My father died on Easter Monday, April 24, 2000. According to my friend Mimi, dad’s timing was good because God picked him up on the way through. I had to smile at her words but deep down I was filled with sorrow and regret.

Our 14 – year caregiving journey together toward the end of his life was hard on both my father and I for reasons that could have been mitigated – if only I had known.

We give lots of press to the implications of obesity, smoking and (in)activity, and as a society are spending millions to try and convince Canadians to give up bad lifestyle choices which can lead to chronic illness. The sad part of all this is that Canadians have control over these choices.

What we don’t do is support are those of us who have or are now caring for loved ones with multiple chronic illnesses, over which they have no control. My father lived a healthy, active life but ended up suffering more than any one person should – from chronic illnesses he would not prevent.

I will not go into the caregiving statistics in Canada; we know what they are. But until you have been a caregiver for a chronically ill loved one or friend, you can have no idea the toll it takes on both caregiver and care receiver. Research indicates I was a fairly typical caregiver. What it doesn’t indicate is how my life was changed forever by this experience. I lived with sadness and guilt as constant companions while I watched my father slowly deteriorate. I was his only connection to what he once was – a huge burden but also an immense honour. Who I was and what I did, directly or indirectly were responsible for all the happiness my father felt.

As a caregiver I lost work opportunities; I lost a personal relationship. I lost sleep, self-confidence and my health. I felt isolated from and terribly angry with my brother and sisters. I was lonely – -people who weren’t caregivers really couldn’t understand this pull one has to an aging, ill parent. I cannot begin to calculate what caregiving did to my body and mind during those years; a diagnosis of depression around year three of the journey, and continuing rounds of colds, flu, pain and exhaustion should have told me that I was pushing myself too hard both physically and psychologically. They should have told me that I did not have the disease information and support I needed to care for both my father and myself.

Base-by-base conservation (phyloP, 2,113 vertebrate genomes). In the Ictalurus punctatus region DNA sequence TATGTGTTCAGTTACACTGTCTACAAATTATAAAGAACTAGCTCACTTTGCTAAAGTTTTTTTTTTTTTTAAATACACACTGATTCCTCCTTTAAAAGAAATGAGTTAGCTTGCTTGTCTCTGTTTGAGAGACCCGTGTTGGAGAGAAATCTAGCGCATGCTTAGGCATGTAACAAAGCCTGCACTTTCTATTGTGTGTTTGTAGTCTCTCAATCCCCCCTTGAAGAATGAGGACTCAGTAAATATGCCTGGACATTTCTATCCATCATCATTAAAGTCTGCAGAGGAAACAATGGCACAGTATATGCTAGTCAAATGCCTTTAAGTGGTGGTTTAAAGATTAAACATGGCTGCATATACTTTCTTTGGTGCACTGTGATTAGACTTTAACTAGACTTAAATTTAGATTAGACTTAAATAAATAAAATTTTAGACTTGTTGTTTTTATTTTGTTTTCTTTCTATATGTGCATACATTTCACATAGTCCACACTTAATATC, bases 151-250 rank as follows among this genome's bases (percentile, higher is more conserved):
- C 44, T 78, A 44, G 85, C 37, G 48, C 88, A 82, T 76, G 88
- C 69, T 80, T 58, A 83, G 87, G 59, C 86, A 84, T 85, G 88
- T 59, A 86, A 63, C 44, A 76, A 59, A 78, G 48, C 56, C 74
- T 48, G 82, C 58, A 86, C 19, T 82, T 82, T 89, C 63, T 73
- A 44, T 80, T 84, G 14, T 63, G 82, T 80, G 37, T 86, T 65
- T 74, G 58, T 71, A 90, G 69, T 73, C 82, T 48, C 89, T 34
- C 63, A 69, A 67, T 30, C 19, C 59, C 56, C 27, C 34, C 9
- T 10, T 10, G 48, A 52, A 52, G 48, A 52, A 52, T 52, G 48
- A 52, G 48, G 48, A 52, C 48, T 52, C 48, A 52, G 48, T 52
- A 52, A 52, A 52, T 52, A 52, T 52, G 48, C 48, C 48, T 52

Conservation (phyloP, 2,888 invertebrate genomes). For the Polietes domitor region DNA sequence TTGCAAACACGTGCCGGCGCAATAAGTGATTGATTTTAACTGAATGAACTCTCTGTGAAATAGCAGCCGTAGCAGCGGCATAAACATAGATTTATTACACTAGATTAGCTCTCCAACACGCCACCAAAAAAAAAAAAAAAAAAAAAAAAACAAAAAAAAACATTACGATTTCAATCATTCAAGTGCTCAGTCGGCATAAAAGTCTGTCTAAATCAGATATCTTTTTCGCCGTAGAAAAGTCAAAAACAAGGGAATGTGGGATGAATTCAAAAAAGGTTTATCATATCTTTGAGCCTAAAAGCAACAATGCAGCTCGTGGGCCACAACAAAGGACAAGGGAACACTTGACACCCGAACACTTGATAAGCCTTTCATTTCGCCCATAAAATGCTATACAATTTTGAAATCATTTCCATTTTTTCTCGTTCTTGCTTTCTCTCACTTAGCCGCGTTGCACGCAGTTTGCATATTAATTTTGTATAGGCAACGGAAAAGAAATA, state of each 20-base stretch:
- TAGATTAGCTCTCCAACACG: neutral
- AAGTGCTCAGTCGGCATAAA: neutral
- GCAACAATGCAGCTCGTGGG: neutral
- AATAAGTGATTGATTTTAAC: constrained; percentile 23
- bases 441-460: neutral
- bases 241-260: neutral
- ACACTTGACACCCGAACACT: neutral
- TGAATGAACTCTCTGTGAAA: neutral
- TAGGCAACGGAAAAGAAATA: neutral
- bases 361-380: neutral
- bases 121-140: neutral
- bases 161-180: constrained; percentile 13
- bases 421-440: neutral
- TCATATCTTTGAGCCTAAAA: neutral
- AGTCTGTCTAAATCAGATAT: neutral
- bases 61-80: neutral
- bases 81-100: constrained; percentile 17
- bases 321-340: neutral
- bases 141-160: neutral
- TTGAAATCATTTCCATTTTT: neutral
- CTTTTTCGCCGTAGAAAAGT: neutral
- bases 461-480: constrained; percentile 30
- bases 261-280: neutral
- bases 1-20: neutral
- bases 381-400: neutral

Worse for me now, however, is living with the reality that I did not realize the pain my father continually suffered. Although I believe he had good medical care, no one sat me down to explain what changes my father would endure as his body aged and he began to succumb to a myriad of chronic illnesses. The terms preventative and holistic were not – and in my mind still are not – part of the care conversation between physician and elderly patient/family caregiver.

My father suffered from spinal arthritis, a condition that would eventually confine him to a wheelchair for the last years of his life. Back then I had no idea what a chronic illness was. According to the Chronic Illness Alliance ( a chronic illness is: “ illness that is permanent or lasts a long time. It may get slowly worse over time. It may lead to death, or it may finally go away. It may cause permanent changes to the body. It will certainly affect the person’s quality of life.”

As my father aged and finally had to move into a nursing home to ensure the 24 hour two-person skilled care he needed, I wish I had known how much I and others may have hurt him as we transferred him from bed to wheel chair, or moved his arms to try to put on or take off a shirt. I had never heard the word contracture until I asked why my father winced in pain during my care, when all I wanted to do was help.

But the arthritis was not the worst of my father’s afflictions. Stroke disease led to vascular dementia and probable Alzheimer’s Disease, a condition now called mixed dementia. In my mind dementia is a chronic condition; it gets worse over time, it causes permanent changes to the mind and eventually destroys quality of life before it ends life. Once again no one told me what dementia was, how it would progress or how it would completely alter both my life and my father’s life. As his dementia increased, no one told me how my heart would break when I walked into his room and his face would absolutely light up – because I had become his whole world, his protector, his security.